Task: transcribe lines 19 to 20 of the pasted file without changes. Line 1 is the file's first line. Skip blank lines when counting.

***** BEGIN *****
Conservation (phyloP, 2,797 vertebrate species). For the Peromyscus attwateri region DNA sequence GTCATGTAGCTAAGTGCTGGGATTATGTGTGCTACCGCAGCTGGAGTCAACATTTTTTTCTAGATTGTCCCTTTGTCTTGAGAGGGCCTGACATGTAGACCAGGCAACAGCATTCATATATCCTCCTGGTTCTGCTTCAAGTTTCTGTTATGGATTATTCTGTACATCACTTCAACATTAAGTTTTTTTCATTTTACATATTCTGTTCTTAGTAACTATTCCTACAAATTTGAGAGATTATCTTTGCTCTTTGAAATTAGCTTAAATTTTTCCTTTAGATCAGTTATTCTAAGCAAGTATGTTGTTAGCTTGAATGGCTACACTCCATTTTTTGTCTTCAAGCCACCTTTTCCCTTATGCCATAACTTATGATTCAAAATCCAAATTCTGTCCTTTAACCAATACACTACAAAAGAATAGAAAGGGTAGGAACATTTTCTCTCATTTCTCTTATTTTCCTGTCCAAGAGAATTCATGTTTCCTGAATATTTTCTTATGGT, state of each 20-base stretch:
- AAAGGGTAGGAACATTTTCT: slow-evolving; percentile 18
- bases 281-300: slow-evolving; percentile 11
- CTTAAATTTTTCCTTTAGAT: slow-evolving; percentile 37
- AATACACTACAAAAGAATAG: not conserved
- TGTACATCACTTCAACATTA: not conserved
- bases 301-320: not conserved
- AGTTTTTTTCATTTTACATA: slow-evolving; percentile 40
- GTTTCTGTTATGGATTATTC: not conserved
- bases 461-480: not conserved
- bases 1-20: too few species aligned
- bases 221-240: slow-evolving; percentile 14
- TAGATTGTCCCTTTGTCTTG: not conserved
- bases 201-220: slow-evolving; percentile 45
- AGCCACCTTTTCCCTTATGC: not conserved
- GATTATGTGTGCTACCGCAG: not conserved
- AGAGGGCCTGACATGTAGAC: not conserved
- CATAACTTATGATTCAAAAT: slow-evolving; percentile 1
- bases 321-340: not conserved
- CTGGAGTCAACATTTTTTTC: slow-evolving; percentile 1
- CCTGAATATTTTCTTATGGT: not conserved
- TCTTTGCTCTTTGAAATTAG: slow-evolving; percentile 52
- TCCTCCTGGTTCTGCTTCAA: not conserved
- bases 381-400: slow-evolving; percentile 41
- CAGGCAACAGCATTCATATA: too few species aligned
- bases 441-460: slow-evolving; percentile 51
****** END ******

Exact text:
- bases 321-340: not conserved
- CTGGAGTCAACATTTTTTTC: slow-evolving; percentile 1